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Body Hack #2: Recipe for strong bones

Updated: 5 days ago

THE BODY HACK SERIES:

You’re making a mistake if you think that “brittle bones” or poor bone health is something only older people have to worry about. Athletes of all ages can suffer stress fractures and I’ve seen several patients through the years who have been diagnosed with poor bone density before the age of fifty.


The advice in this article is vitally important for children as well as adults. Research has shown that kids who have optimal bone health grow into adults with strong bones.

Body Hack #2: Recipe for strong bones.

So how do you ensure that you have strong bones? There are 4 main ingredients to this recipe:

  1. Vitamin D

  2. Minerals: Calcium, Magnesium and Phosphorus

  3. Eat enough food

  4. Impact activity

I also discussed this topic in my Facebook group.

Vitamin D


I do like to go on about Vitamin D, but it’s because it plays such an important role in so many aspects of our health. It’s been shown to not only affect bone health but also muscle function, heart function, your immune system and chronic inflammation, to name but a few.


Vitamin D is produced in our skin when the UV rays of the sun shines on it. You need Vitamin D in order to absorb Calcium and Phosphorus (the main building blocks for bone) from your gut.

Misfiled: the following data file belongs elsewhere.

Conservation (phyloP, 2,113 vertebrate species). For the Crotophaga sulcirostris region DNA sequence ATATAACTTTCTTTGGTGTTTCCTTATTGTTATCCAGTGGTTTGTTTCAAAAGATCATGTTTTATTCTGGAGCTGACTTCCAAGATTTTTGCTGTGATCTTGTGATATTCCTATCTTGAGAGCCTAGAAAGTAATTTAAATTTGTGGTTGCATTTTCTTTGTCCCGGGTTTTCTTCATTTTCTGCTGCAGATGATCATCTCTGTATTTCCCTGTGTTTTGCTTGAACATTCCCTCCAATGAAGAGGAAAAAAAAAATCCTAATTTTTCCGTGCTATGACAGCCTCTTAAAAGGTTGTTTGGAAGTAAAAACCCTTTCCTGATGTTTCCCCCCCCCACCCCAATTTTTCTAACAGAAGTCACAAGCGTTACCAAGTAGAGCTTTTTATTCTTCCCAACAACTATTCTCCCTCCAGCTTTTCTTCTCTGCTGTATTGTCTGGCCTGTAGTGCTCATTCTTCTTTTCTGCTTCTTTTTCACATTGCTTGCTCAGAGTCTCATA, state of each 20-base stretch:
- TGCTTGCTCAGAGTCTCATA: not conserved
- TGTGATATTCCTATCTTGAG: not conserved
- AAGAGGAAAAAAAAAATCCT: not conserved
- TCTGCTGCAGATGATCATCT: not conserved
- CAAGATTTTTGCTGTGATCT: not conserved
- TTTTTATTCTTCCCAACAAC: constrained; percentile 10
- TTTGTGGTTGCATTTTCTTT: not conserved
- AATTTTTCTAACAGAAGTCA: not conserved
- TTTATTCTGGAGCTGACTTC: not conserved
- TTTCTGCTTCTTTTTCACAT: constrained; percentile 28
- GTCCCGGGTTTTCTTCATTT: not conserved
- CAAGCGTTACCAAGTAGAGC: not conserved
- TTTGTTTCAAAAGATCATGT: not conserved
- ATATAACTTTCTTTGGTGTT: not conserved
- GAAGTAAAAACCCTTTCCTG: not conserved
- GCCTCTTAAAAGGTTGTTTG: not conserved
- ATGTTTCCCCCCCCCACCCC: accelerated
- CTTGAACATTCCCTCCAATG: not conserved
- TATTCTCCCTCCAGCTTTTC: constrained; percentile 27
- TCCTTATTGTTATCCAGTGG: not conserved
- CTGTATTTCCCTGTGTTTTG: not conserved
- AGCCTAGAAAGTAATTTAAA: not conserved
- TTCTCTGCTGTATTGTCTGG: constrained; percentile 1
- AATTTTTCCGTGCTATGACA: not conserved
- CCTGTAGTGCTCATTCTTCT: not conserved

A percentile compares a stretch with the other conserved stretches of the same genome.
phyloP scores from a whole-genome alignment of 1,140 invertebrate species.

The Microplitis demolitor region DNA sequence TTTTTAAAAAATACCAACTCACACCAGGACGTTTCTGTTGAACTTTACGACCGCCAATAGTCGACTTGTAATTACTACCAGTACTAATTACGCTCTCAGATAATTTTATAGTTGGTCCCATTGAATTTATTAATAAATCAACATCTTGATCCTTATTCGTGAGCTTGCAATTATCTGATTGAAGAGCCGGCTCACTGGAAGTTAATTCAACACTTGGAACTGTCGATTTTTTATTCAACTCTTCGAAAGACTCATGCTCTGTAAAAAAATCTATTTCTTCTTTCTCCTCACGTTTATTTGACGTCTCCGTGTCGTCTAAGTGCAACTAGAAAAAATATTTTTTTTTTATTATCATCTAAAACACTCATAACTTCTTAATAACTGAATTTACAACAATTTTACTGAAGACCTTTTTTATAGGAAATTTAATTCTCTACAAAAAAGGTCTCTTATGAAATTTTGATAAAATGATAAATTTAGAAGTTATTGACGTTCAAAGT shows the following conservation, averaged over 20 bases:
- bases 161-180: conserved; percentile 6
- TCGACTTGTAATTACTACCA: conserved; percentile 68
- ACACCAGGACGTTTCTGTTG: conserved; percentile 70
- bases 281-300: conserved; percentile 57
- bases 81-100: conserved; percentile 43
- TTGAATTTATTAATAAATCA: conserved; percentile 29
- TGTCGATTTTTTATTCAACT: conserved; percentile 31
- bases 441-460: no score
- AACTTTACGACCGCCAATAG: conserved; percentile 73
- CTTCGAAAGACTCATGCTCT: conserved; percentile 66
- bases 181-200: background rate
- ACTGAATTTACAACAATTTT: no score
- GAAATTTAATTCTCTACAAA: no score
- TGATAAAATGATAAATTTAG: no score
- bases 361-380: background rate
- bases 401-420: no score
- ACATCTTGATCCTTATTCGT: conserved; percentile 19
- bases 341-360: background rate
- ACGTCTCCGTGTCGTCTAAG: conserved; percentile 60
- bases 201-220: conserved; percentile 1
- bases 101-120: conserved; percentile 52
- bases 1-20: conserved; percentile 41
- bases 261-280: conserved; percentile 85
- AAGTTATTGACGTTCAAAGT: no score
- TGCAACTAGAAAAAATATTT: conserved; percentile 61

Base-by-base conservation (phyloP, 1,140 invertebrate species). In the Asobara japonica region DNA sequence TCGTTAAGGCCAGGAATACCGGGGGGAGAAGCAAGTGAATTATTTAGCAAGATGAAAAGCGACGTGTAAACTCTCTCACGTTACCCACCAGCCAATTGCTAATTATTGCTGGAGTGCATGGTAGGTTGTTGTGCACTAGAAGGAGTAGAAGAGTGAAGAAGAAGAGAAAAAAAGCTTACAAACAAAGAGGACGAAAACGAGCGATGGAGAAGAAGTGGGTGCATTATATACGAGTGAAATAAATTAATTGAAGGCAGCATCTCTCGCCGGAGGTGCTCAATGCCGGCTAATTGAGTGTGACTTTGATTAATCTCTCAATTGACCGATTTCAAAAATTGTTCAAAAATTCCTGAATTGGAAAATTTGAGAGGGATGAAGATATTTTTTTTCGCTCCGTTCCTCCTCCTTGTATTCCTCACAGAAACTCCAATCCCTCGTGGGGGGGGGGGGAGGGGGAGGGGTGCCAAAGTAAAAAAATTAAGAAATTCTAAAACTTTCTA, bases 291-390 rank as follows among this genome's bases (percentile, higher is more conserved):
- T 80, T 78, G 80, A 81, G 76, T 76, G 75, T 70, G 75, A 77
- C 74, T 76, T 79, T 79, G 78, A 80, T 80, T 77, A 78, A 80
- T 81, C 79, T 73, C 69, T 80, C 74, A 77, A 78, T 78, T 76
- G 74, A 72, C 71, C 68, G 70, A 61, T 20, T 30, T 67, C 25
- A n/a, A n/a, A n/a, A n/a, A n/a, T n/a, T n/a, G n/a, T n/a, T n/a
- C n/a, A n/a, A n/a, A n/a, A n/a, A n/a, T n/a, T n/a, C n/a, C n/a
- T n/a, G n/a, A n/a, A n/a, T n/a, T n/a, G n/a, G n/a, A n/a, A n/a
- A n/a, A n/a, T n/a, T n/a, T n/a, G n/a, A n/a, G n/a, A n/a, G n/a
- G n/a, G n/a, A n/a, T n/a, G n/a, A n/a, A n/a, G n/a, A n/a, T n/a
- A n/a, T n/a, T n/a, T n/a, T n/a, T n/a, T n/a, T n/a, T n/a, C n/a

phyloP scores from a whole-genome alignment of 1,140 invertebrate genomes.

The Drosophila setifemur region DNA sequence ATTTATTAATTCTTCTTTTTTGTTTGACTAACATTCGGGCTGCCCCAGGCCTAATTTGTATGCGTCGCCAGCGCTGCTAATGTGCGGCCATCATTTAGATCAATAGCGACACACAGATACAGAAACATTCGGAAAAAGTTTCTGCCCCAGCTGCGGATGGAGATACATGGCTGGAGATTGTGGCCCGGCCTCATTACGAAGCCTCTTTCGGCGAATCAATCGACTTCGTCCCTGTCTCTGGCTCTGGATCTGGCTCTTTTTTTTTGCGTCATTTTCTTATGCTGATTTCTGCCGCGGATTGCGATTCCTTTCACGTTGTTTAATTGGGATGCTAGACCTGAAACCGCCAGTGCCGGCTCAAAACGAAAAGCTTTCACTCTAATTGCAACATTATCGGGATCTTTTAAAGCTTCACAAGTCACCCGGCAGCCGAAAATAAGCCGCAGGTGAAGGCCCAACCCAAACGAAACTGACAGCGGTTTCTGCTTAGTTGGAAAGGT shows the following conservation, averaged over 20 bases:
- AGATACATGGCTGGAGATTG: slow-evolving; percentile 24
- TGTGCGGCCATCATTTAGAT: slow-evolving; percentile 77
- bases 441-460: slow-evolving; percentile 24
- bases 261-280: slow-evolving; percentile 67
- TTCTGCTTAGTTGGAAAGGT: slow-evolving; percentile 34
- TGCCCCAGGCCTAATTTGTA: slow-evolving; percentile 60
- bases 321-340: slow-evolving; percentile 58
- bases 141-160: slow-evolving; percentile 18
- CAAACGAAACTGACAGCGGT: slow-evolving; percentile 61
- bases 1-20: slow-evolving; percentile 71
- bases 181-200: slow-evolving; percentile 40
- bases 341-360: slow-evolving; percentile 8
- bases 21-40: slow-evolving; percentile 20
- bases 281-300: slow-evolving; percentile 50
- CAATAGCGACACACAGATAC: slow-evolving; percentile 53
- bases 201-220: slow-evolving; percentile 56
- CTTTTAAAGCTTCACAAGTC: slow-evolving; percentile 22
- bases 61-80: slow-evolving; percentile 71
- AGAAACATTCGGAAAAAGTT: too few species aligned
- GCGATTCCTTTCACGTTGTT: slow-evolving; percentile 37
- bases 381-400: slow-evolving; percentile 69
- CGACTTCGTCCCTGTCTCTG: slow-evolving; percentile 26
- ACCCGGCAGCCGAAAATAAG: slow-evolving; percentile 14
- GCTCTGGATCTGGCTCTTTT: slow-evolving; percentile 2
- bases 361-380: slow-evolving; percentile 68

Alarmingly, the research in recent years have shown that a large proportion of us seem to be running low when it comes to this important vitamin. Researchers think that due to a combination of factors including spending more time indoors and using sunblock when we’re outside. Also, in countries that are located far away from the equator (like the UK), the UV rays are not strong enough during the winter months to produce enough Vitamin D.


Top tip: Make sure that you take a Vitamin D supplement if you’re not able to get at least 15minutes of strong sunshine a day. You can read more about how much Vitamin D you should take in this blog post.


Minerals: Calcium, Magnesium and Phosphorus


Most of you may know that Calcium is needed to build strong bones, but Magnesium and Phosphorus are also important.


You can check the nutrient content of different food sources on the USDA website. It seems that dairy products contain significantly more of these 3 minerals than any other type of food, but lots of fruit and veg (kale, carrots, potatoes, spinach, fortified orange juice etc.) also contain it to a lesser extent.


Top tip: Look at your diet. Are you getting enough Calcium, Magnesium and Phosphorus?

Strong bones need Vit D, minerals, enough food and exercise.
Adapted from original image by Erica Tan at https://unsplash.com/photos/zCYO9HxEAjI

Eat enough food


This may sound like a strange comment, but let me explain. Research has shown that people who constantly under-eat or starve themselves develop poor bone health over time. I’m not talking about cutting out rubbish food so that you can weigh your ideal healthy weight. I’m talking about eating less calories than what your body needs to survive and doing this over a long period of time.